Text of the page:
While exploring, promoting, and playing other sports, Wright remained closely involved with baseball. As noted above, he was part of two early trips to the West in the 1860s to help promote the game. In 1874, the Wright brothers joined Albert Spalding, their Boston Red Stockings teammates, and the Philadephia Athletics on a trip to England to demonstrate the American game. (Old cricketers George and Harry Wright also helped the Americans surprise local cricket teams by beating them at their own game.)

Wright joined Spalding again in 1888-89 for a celebrated round-the-world barnstorming trip that brought baseball to Australia, Ceylon, Egypt, Italy, France, England, and Ireland. (Wright helped build a canvas batting cage on board ship so the players could practice without losing balls overboard.)

Swedish poster advertising exhibition baseball game at the 1912 Olympics in StockholmIn 1912, the Swedish hosts of the Summer Olympic Games in Stockholm asked the American Olympic Committee to arrange an exhibition baseball game against a Swedish team. The Americans secured uniforms and equipment for two teams. Players were recruited from the American track and field athletes. George Wright, then 65, was brought along as umpire and coach.

The playing of the exhibition games had to wait until the American athletes were finished competing in their events. Jim Thorpe, fresh off his gold medal wins in the pentathalon and decathalon, played in the second of the two games.

Wright, in addition to umpiring the first game, helped coach the Swedish players in the finer points of baseball.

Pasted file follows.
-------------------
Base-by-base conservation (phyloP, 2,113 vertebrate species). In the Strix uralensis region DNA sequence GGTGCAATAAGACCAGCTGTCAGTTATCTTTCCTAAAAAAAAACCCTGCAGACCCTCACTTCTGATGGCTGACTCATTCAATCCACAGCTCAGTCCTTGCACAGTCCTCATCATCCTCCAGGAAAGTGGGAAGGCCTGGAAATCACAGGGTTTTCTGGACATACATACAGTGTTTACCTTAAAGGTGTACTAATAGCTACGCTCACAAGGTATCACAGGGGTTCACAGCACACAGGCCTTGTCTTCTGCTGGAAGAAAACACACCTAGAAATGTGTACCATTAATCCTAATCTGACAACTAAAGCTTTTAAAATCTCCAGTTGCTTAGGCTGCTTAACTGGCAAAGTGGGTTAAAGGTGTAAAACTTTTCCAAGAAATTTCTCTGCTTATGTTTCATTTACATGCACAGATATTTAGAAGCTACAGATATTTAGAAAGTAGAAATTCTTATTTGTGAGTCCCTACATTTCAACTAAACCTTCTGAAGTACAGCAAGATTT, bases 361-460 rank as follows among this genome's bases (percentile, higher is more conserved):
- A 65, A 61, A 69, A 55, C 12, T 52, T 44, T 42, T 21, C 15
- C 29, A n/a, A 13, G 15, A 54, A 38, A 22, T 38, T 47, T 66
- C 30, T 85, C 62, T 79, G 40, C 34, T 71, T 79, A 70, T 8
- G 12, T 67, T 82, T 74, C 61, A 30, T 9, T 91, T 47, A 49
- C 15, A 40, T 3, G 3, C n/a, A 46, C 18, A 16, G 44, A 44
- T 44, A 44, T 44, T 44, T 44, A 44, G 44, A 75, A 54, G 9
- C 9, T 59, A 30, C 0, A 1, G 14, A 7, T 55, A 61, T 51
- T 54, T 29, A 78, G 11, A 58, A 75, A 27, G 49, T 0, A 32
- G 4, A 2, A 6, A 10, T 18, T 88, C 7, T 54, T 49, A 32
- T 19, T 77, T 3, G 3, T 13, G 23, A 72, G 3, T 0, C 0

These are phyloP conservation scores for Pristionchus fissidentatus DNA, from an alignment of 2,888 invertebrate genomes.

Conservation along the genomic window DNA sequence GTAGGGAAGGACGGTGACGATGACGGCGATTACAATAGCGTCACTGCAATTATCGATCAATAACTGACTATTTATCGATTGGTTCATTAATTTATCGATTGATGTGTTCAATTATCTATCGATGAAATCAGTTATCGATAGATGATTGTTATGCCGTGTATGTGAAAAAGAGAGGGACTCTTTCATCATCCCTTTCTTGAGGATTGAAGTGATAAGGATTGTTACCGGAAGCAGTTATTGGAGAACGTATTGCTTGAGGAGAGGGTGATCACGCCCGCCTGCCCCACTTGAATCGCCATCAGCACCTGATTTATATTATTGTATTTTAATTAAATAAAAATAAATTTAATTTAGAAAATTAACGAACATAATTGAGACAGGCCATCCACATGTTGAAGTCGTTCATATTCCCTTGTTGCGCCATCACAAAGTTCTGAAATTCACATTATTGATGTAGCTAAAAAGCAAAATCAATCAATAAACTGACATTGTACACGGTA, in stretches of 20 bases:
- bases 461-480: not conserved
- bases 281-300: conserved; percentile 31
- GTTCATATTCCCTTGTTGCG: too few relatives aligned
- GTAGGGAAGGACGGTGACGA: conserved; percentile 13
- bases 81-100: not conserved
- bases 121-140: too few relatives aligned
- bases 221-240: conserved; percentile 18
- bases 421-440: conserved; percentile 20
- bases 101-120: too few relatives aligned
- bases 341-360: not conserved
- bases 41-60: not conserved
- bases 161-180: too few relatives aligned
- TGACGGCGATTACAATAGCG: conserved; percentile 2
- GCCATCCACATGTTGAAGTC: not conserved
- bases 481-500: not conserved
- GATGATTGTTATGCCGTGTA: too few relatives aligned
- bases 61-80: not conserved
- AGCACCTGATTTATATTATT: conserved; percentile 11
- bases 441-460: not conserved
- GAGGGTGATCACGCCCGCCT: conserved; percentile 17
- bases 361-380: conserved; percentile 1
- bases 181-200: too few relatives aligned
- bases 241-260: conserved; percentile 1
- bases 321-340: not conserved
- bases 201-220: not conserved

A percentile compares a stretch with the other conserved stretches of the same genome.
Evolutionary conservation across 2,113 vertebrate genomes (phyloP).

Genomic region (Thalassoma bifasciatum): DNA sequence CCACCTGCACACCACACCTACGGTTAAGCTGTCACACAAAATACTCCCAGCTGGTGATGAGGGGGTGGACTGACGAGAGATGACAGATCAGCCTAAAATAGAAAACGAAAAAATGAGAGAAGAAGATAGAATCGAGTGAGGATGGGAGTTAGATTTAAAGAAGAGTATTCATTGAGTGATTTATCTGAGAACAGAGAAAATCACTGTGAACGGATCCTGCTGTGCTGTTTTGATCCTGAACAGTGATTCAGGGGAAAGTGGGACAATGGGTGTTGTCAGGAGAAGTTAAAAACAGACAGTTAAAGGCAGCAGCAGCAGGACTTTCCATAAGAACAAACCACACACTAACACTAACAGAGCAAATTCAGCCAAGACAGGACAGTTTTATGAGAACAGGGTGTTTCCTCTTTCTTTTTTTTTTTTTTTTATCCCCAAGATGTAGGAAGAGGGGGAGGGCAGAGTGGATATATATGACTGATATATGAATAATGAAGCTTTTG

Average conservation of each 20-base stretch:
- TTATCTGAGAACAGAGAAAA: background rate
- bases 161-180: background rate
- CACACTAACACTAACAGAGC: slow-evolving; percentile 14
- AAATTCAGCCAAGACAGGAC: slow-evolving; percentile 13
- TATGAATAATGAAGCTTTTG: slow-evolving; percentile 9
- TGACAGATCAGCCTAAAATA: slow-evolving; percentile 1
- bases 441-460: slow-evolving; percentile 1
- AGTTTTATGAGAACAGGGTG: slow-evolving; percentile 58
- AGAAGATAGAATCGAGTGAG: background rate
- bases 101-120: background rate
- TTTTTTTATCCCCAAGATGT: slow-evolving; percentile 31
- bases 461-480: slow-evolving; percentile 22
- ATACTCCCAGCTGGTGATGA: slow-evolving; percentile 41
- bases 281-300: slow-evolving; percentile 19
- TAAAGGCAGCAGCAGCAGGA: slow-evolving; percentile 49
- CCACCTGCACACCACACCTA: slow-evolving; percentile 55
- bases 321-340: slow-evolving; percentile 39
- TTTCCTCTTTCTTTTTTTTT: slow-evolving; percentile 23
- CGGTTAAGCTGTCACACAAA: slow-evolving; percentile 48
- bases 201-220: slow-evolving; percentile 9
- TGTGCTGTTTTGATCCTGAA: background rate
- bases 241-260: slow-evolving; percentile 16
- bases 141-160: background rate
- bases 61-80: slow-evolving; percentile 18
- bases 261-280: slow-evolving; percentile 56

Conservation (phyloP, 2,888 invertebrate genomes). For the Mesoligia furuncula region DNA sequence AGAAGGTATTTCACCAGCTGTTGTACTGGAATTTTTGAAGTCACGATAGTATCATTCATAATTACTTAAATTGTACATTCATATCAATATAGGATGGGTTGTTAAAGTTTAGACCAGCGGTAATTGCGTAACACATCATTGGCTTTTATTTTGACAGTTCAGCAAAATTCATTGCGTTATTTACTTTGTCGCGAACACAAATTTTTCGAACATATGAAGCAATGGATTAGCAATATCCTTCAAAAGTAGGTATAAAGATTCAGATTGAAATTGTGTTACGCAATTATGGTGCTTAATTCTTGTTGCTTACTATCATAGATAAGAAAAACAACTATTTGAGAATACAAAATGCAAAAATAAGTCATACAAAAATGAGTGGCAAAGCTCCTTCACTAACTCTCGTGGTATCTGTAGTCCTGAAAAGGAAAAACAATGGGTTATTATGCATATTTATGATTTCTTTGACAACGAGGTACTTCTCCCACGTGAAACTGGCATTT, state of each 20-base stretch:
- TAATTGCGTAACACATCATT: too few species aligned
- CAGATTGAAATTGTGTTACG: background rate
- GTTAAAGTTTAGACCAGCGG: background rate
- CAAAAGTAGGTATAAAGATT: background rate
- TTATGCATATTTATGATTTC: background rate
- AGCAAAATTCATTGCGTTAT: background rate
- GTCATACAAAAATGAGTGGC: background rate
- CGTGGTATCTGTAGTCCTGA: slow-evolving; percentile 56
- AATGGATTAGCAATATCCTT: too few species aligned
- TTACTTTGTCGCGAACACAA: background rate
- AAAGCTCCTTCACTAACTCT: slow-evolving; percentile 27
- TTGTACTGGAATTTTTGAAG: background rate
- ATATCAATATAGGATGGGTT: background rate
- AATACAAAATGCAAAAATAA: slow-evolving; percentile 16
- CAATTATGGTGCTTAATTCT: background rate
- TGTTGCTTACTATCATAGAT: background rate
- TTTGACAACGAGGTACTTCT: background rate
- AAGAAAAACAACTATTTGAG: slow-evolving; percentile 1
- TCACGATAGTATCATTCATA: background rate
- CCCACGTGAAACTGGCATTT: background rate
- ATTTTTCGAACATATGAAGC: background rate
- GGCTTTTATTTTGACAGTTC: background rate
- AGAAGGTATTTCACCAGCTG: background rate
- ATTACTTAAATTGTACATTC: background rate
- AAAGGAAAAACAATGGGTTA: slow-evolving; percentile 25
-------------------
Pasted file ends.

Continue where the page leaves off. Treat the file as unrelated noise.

George Wright demonstrating batting for Swedish players
Wright was a member of the Mills Commission which in 1908 famously and erroneously attributed the invention of baseball to Abner Doubleday in Cooperstown, New York in 1839. As Dan Okrent and Steve Wulf wrote in their book Baseball Anecdotes, Wright should have known better. On the other hand, it is likely that Wright's presence on the Mills Commission was largely symbolic. According to Okrent and Wulf, he never attended any of the meetings.

He did continue attending games, including a return to Cincinnati during the 1919 World Series. He became the oldest living ex-major leaguer in 1935.
Wright with Boston Braves player-manager Dave Bancroft in 1925George Wright died at his home Dorchester on August 21, 1937 at the age of 90. He was buried in Holyhood Cemetery in Brookline. Four months after his death, Wright was selected to the Baseball Hall of Fame as one of the pioneers of the game.

Grave of George WrightGeorge Wright's Hall of Fame plaque